The FTSE 100 in London reached a record high last Friday, showing strong performance at the start of the year and illustrating the UK’s immunity to the significant decreases experienced by other major stock markets in 2022.
With the rise in retail investors since the pandemic, some of this could be used to explain the strength of the FTSE 100. With it now possible for traders to trade US Futures with Plus500, it’s equally easy for them to dip their toe in the water of international markets like UK equities.
The FTSE rose 1.1% to 7906, surpassing its previous record in May 2018. The index, primarily composed of multinationals generating most of their income outside the UK, has increased 6.1% so far this year as global equity markets are boosted by decreasing global inflation and expectations of central banks slowing interest rate increases.
Hints from the Bank of England on Thursday indicating the possibility of ending interest rate hikes contributed to the FTSE 100’s achievement of a new high. This rise follows years of underperforming compared to other equity markets, especially the US, due to the lack of large tech companies driving Wall Street’s successful gains for over a decade.
The dominance of oil companies and banks in the FTSE shielded the UK market from the severe impact of the global equity downturn in 2022, as the high-flying US tech sector suffered from increasing interest rates. The FTSE was the top-performing developed market index in local currency terms, with a nearly 1% gain, while the S&P 500 suffered a nearly 20% decline. Despite a challenging year for equity markets globally, the FTSE outperformed.
The struggling UK economy
The UK is the worst-performing country in the G7. Its sluggish recovery, which is in part due to Brexit, has meant that its 2023 outlook is fairly bleak. A small recession is expected, or at the very best, a close-to-zero amount of growth. Given that inflation will remain above the 2% target throughout the year, this is bad news for consumers.
To make matters worse, the GBP has also performed badly in 2022, losing a lot of ground to the dollar and the euro. The strengthening of the dollar has been in part because of it being further removed from the Russian war, and with greater energy independence, than its European allies.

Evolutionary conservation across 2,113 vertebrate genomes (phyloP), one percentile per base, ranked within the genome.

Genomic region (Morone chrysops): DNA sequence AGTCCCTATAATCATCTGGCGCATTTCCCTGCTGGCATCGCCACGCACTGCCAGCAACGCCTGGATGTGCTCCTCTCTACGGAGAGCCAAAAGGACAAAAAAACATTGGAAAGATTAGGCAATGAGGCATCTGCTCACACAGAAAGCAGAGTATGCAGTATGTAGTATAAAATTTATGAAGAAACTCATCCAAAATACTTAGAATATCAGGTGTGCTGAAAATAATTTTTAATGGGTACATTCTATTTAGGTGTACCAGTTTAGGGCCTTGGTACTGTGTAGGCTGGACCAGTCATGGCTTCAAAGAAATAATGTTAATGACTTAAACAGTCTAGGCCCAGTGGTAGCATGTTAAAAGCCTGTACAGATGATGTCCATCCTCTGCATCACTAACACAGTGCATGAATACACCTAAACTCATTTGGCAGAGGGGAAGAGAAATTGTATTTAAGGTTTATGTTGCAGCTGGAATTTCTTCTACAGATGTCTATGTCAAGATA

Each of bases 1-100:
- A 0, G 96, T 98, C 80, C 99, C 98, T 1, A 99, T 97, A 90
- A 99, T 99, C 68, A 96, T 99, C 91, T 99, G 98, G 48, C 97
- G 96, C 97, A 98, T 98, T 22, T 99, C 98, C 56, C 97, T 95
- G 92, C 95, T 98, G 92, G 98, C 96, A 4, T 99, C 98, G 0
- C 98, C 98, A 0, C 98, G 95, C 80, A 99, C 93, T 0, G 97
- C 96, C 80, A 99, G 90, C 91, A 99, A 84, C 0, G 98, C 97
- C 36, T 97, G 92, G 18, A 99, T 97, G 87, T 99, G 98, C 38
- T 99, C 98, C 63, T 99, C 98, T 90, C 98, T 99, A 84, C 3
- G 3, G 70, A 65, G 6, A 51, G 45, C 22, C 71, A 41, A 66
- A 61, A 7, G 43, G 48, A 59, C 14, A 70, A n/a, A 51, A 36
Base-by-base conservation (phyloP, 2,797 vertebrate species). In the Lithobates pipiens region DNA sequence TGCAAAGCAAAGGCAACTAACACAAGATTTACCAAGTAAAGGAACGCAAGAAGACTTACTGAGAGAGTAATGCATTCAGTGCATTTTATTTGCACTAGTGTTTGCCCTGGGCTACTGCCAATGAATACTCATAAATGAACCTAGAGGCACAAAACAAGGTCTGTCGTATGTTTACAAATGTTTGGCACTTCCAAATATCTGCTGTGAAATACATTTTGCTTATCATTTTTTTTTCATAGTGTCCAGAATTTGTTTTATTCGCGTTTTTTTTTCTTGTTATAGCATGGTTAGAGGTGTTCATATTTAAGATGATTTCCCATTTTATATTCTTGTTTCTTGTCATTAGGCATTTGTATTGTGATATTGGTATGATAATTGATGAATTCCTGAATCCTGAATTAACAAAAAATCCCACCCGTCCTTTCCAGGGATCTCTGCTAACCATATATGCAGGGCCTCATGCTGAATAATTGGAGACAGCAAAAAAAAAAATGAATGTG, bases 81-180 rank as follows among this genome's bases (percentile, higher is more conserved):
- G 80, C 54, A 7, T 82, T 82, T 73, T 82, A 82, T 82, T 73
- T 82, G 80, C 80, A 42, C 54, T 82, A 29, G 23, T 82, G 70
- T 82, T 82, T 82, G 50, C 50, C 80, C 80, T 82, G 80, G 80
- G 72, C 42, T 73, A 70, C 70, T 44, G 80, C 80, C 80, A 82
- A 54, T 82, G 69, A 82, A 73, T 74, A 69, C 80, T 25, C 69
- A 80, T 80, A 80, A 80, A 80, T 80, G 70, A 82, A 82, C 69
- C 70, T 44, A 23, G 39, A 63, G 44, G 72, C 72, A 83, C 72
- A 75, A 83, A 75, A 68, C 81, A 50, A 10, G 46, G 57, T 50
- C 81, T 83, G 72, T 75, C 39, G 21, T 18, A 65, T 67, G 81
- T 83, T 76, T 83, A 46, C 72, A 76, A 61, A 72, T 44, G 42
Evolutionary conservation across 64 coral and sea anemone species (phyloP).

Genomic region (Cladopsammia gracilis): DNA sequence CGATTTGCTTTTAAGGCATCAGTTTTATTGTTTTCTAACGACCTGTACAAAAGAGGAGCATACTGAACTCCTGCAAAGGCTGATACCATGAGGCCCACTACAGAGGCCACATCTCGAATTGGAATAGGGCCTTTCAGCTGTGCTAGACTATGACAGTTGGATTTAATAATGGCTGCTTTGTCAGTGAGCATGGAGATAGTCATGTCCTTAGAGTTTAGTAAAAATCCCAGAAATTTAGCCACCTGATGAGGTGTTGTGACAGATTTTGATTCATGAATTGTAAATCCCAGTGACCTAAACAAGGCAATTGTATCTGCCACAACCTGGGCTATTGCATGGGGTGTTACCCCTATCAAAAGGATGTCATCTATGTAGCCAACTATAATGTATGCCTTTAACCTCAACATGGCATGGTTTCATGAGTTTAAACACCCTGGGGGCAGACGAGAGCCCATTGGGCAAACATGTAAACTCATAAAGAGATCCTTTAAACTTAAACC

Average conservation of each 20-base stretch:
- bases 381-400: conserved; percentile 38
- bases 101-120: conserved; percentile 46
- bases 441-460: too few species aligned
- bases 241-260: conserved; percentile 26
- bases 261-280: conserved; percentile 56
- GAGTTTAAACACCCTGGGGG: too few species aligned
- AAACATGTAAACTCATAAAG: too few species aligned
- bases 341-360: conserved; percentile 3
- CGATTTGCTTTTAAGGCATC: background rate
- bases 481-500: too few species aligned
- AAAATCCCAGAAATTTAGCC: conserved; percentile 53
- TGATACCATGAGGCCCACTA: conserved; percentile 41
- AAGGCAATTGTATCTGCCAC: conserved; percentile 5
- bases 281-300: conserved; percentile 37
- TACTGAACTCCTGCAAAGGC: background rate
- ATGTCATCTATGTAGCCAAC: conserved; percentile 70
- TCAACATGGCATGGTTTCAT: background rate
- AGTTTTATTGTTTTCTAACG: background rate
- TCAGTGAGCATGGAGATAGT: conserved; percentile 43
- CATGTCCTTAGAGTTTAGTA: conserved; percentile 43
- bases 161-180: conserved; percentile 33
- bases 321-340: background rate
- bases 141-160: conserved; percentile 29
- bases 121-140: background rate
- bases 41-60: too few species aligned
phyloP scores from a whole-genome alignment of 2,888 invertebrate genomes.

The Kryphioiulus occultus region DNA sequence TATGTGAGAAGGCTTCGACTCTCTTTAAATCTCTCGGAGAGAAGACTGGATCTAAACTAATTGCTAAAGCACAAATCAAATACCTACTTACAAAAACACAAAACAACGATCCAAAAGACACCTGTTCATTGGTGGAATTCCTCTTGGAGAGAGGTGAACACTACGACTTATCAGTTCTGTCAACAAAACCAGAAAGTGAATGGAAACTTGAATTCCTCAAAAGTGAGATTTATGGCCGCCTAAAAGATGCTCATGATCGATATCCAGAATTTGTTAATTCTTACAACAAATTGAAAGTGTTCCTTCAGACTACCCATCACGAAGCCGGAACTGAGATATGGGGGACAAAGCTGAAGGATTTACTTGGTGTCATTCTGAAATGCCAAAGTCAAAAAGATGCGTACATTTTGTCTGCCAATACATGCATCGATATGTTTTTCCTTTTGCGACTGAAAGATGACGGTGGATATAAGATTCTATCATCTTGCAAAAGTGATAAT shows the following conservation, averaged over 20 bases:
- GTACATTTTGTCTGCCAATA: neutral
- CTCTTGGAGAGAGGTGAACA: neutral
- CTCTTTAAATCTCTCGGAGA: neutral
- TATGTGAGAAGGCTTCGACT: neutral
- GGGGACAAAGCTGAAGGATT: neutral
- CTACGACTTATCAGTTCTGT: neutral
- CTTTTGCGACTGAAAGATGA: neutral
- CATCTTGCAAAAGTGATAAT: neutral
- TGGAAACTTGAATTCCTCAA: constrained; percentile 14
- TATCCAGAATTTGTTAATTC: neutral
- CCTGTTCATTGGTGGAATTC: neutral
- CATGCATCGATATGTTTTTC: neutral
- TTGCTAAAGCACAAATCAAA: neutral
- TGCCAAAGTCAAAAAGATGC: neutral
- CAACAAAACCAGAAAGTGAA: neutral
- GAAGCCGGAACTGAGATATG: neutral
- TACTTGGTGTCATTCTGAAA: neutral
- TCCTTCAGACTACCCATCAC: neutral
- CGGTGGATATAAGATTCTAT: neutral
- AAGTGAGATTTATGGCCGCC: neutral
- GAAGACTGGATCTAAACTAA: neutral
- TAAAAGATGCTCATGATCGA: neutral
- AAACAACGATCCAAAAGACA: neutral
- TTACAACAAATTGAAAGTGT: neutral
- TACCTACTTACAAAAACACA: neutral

However, it also has to do with interest rates. The Fed was ramping up interest rates much faster than the Bank of England and to higher levels. This makes the dollar more attractive given that savings rates are higher.
In 2023, inflation is expected to fall but remain high. Supply chain issues are expected to continue, and whilst the rising energy prices may begin to cool, they ultimately will remain much higher than pre-war levels. And, to top off the year for the UK, house prices – the market that is usually relied upon to cover politically for its struggling economy – are set to crash considerably. The Guardian, for example, estimates it could be as bad as -20%.
So why is the FTSE 100 so strong?
There are a few reasons behind the strength of the FTSE 100, but it’s fair to say that foreign interest is a key factor right now. The GBP is down approximately 11% against the dollar due to the reasons stated above. This makes the pound very cheap, and thus British stocks too.
Even against the Euro, the pound is struggling. So, to most investors outside of the UK, FTSE 100 stocks, which are denominated in pounds, are comparatively cheap to a year ago. On top of this, the previous mediocre performance of the FTSE 100 means that many believe the stocks were good value – or at least compared to the tech stocks that dominate the S&P 500 – even before considering the currency depreciation.
So, to outside investors, GBP stocks are simply a good hedge against the share price.
However, there may be some other factors at play, too. All things considered, 2023 may not be as bad as 2022. Inflation has likely peaked, the global recession will be narrowly missed or mild, and labor markets remain strong in Britain and the US. So, although the news is bleak, the forward-looking stock market isn’t exactly facing a disaster.
The FTSE 100 may be one piece of good news to come out of the UK recently. In fact, it may be no coincidence that it’s being driven by the bad news – the stocks are now cheap given the decline of the pound. However, with the recent rise of interest rates from the Bank of England, along with the imminent recession, the FTSE 100 is dividing opinion among analysts in 2023. One thing is for sure, though, which is that value investors will be more enticed than growth investors.